Well, that wasn’t in the script was it? On the day when Albion and the wider footballing community came together to honour Jeff Astle, the Baggies failed to deliver where it mattered the most – on the pitch.
Prior to kick off, the atmosphere inside the ground was electric. Music from the 1960s and 1970s brought an air of nostalgia to The Hawthorns. The Baggies were wearing a replica kit to the one Astle donned in the 1968 cup final and entered the arena in the same tracksuit tops as were worn at Wembley nearly 50 years ago. It was all set up for a victory.
The Baggies started on the front foot and took an early lead. Darren Fletcher flicked the ball home at the near post from a Brunt corner. Leicester tried to scramble the ball clear but the goal-line technology signalled a goal. Albion were in control and it looked likely another goal would follow.
After the Birmingham Road End stood as one to honour the King, a goal did come – but it was from the visitors. Leicester took a quick free quick and fired the ball forward. McAuley was outmuscled and Lescott caught on his heels as Ulloa headed down and Nugent fired past Myhill. It was Leicester’s first attempt on goal.
Yet Albion fired back pretty quickly. Brunt crossed from the left, Ideye headed down and Gardner swivelled to volley into the bottom corner.
Despite being in the lead and in control of the game, Albion were shaky at the back. The Baggies were given a lucky escape when Ulloa blasted over from close range.
After the break
Following a heartfelt speech from the Astle family at half time, the Baggies emerged to The Liquidator to get The Hawthorns rocking again. Leicester made a tactical switch at half time that saw them revert to a three-man defence with two wing-backs.
Albion couldn’t cope with Leicester’s width and were caught in one-on-one situations time and time again – especially down our right. Craig Dawson was given a torrid time against Schlupp with little protection offered by the poor Craig Gardner. He wasn’t the only one having a stinker.
Brown Ideye was hauled off in favour of Victor Anichebe – thank God he wasn’t give the number 9 shirt. The Baggies were still struggling to get to grips with Leicester and Albion’s number 9 – Saido Berahino – was forced to play wide left with Anichebe the lone striker.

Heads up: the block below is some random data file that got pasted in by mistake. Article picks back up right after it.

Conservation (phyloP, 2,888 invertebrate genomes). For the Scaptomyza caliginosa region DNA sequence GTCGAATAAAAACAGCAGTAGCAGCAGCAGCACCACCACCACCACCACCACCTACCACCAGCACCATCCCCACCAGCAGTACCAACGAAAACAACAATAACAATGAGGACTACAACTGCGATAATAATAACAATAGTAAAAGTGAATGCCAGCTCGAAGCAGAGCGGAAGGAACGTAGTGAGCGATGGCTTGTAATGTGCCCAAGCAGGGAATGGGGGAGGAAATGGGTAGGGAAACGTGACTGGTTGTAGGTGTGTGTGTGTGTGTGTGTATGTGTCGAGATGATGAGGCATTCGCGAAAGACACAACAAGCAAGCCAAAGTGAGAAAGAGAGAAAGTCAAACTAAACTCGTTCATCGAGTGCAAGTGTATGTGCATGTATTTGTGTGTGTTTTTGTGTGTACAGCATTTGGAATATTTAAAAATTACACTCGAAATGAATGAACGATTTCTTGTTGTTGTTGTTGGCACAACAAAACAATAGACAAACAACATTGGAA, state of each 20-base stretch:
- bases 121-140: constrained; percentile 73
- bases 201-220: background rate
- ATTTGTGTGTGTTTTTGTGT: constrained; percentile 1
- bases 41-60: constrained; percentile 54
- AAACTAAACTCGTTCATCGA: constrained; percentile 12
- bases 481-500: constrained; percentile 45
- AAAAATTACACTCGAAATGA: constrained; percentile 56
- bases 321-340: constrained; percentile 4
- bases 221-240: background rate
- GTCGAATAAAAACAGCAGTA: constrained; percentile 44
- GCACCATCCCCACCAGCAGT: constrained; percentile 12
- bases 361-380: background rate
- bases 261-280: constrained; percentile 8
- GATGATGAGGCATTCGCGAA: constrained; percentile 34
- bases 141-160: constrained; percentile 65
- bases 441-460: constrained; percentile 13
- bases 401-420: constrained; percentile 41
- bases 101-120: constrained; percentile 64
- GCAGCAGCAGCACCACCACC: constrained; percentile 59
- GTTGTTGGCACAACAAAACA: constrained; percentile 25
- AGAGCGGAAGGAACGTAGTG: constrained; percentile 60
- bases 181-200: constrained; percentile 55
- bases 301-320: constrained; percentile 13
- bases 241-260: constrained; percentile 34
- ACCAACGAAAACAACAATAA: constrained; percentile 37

Pulis had saw enough and matched Leicester with a 3-5-2 formation. Yet Albion weren’t able to adapt and huge gaps appeared down our flanks. It was only a matter of time before Leicester equalised.
It came with 10 minutes to play. Albion failed to clear a corner and Robert Huth was allowed a free header into the bottom corner.
Albion head dropped and you knew there was going to be a winner for the visitors. It came in stoppage time. McAuley dallied on the ball and was robbed on the half way line by Vardy. The striker ran past Lescott and fired into the bottom corner.
How many times over the past few seasons have we seen Albion play one decent half of football and then completely go to pieces? It’s like déjà vu at this club. The Baggies rode their luck in the first half but probably deserved the lead. However, after the break was arguable the worst half of football I’ve ever seen.
A lot of people are pointing the finger of blame at the players. But Tony Pulis must take the majority of the blame. His tactics and in-game management against the Foxes was absolutely awful. When in the lead, his team sat back and invited pressure. As the home side, we should’ve been on the front foot against the bottom team. Instead, we were forced to change our formation in attempt to cling on to a lead.
I’m struggling to think of an opportunity we created in the second half when the Leicester keeper was actually tested. The showing after the break was embarrassing and smacked of a team sliding towards relegation. I only hope the teams below us continue to struggle to pick up points. With Pulis’ tactics and mentality, it’s the only hope we’ve got of avoiding the drop. Relegation with this team and manager would be a catastrophe.
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